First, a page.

The not so social side of media

Social Media. What a strange and frequently misleading name that is.

I often think that social media, and twitter in particular, is like being in a busy local pub, with a cross section of people all having opinions, some more vociferous than others, having a laugh, chatting about the telly and listening to songs on the jukebox.

The twitter I inhabited from around the time of the referendum until recently was like going into that dodgy pub down the road where everything you say could potentially, and often did, cause a punch-up.

Since the disastrous Brexit vote, using social media has really shown its nasty side. Initially the divide was between brexiters and remainers with point scoring on ‘facts’ being the main topic of interaction (and yes I hold my hand up for frustrated tweets and Facebook posts). However as time has evolved not only has the war continued between these factions but increasingly there has been a rise in demonisation within the remain camp of those who don’t share the same political views. To be part of the remainer ‘clique’ it appears that you must only support the Lib Dems and/or attach yourself to a centrist group to defeat Brexit (at any costs, without any manifesto and led by someone with an interesting political past).

To be clear about my position I have always been a Labour supporter, never waivering but recently have found the political leadership and manifestos of the Green Party growing in appeal. My voting constituency of the past 30 years has more often than not, not had a Labour candidate stand, so limited options have led to voting tactically for Lib Dems despite not feeling confident of their ability (borne out in their appalling coalition behaviour in my view). My initial joy at the election of Jeremy Corbyn as leader of the Labour Party, someone who I thought would put Labour back on track to their ethos of a party representing the left of politics, has subsequently wained as he pursues a stance on Brexit that I believe is more about appeasing and attracting ukip supporters than actually representing the many he purports to be representing. So I’m red with splodges of green and I wear my political heart openly.

A visit to twitter whilst being open about your politics was no longer a fun way to while away some time, no longer could you assume that like-minded folk would happily debate stuff and put the world to rights with you….. a visit to twitter was filled with trepidation.

After a lot of thought about whether to give up on twitter I finally took the decision to unfollow some people who were making a visit there less pleasant than it should be (along with others who never interact or only tweet misery). As for Facebook well I keep my friends there to a minimum and tolerate the odd one or two who hold views that I find unpalatable so that’s manageable and serves its main purpose (for me) of sharing and seeing family photos. And Instagram is just a fun way to show off your life in photos and never, in my experience, crosses the barrier to nastiness.

The result has been a better experience of social media, with Twitter in particular harking back to the good old days of fun banter with a balance of opinion on everything from politics to tv, food and clothes.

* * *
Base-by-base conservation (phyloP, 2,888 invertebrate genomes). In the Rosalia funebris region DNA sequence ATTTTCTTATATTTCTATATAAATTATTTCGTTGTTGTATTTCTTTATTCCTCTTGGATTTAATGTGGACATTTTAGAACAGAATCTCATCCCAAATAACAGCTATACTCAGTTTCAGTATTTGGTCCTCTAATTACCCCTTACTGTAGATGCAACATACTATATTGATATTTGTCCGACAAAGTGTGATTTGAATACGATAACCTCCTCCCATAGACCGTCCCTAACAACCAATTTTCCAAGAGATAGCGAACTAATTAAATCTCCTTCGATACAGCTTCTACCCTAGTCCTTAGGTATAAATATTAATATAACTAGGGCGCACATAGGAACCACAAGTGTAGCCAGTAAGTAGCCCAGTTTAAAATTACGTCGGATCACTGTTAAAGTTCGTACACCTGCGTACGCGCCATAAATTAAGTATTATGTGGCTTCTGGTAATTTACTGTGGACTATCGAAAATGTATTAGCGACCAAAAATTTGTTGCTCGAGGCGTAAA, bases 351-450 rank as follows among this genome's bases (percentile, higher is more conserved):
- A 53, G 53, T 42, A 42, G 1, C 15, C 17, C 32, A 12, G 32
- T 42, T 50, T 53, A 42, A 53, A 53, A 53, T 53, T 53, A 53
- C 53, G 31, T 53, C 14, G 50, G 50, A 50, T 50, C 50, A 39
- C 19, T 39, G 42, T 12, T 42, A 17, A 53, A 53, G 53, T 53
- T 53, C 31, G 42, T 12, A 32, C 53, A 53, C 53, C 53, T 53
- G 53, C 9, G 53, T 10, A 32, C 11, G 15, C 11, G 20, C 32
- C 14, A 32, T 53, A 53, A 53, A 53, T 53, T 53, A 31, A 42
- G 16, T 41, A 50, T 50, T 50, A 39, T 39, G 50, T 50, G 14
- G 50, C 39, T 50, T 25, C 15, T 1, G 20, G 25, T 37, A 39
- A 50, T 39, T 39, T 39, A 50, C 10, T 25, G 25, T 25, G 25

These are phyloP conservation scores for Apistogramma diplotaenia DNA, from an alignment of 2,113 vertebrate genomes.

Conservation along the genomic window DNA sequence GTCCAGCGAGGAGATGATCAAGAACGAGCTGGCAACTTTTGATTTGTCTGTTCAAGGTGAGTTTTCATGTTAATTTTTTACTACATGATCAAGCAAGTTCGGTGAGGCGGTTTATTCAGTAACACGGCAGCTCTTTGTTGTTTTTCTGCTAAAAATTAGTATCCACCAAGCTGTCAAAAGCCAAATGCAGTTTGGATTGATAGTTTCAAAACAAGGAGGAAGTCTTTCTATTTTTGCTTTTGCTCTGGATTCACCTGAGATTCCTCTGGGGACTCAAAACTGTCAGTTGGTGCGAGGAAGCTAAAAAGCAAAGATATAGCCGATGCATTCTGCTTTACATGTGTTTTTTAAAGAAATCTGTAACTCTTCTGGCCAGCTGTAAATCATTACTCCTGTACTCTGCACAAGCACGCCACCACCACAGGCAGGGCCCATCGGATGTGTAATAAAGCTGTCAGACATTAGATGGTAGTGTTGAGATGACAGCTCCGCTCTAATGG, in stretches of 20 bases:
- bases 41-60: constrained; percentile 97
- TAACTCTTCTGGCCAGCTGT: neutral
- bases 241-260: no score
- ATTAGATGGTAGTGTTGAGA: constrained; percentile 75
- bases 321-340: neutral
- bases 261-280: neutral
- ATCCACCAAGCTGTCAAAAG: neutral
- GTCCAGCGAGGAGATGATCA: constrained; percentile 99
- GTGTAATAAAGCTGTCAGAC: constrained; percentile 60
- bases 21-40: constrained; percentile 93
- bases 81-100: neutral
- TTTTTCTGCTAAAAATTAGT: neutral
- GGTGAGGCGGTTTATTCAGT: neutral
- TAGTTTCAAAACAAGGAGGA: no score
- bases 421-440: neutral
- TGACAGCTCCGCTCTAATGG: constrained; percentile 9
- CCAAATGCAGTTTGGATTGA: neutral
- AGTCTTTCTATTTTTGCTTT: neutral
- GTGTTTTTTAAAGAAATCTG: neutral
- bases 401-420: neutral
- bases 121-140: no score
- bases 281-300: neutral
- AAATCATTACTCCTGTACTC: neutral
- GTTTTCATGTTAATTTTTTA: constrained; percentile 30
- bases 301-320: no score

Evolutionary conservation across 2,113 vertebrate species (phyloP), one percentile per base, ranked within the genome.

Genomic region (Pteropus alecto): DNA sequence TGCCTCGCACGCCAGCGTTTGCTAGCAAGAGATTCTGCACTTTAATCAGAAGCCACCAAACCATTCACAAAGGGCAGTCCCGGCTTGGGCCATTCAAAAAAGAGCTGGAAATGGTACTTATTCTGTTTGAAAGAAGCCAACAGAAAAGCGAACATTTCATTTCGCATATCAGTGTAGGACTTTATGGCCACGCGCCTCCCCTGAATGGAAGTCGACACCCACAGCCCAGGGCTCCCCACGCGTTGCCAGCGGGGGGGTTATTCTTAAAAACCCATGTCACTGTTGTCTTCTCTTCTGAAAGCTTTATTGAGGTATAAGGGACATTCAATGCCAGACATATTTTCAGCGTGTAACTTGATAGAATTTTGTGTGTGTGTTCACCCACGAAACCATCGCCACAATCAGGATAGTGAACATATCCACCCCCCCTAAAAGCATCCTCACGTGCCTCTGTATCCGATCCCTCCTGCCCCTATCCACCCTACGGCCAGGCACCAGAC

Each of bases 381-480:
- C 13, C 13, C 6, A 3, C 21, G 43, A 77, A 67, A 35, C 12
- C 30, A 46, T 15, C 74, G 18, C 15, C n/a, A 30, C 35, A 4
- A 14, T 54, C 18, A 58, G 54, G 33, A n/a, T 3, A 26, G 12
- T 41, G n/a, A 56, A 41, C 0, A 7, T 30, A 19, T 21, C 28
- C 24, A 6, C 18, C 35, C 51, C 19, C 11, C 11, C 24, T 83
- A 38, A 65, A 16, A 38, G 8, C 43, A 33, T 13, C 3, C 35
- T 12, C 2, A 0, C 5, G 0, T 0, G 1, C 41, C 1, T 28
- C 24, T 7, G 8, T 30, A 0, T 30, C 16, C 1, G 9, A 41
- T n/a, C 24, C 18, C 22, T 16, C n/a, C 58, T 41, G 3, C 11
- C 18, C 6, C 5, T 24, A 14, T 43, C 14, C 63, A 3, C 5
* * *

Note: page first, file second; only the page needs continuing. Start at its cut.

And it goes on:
From now on I’ll stick to my local, it’s much more sociable.

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The art of communication

When I first moved away from home at the age of 18 I stayed in a hostel in Knightsbridge, a wonderful location which I never took advantage of but at that age I wasn't interested in history or culture. I've made up for it since.

I had two options for contacting my family, a telephone box in front of the Albert Memorial or writing letters. As my parents didn't have a home phone at that time it was always the latter but I'd use the phone box to call my boyfriend back in Suffolk. The first time I did this I'd splashed out on false nails earlier that evening (clearly I was going for the sophisticated look) and as I settled into the phone box and put my fingers in the dial I realised I couldn't actually move the dial as I had only nail in the hole. I had to rip the false nails off before I could call him. End of sophistication.

The weekly letters I used to receive from my Mum were a joy. It was like having a chat with her, she wrote about exactly the things she'd have said to me if I was sitting in the kitchen with her. I still have those letters and occasionally I read them, they're a great way to keep her memory alive for me.

Now 40 years later and living away from my family, technology means instant communication and this is what makes the distance away from them so much easier. I dread to think now how my Mum must've felt when I moved away. Now it would be awful for me if I didn't have the ease of communication with family.

The joy of receiving a WhatsApp message or a video call is wonderful. The ping of the incoming message must the the equivalent of my Mum hearing the thump on the doormat of a letter arriving. Now instead of eagerly ripping open the envelope to devour the latest news from home it's a quick swipe of the phone screen to reveal the full message before I reply.

Occasionally I still send snail mail to my daughters, just a few silly words in a card and sometimes I receive the same from them, there still is nothing quite like a handwritten note, however short.

I hope the art of writing notes or letters never dies, re-reading them gives a thrill that re-reading WhatsApps could never recreate, although trust me I do keep all my electronic communications with my family.

Today so far I've chatted with one daughter in Vietnam, the other daughter in London, a nephew and two of my sisters in Suffolk and lovely friends in Northumberland and Bristol. All from the sunlounger on my terrace in France.

Technology is pretty good isn't it?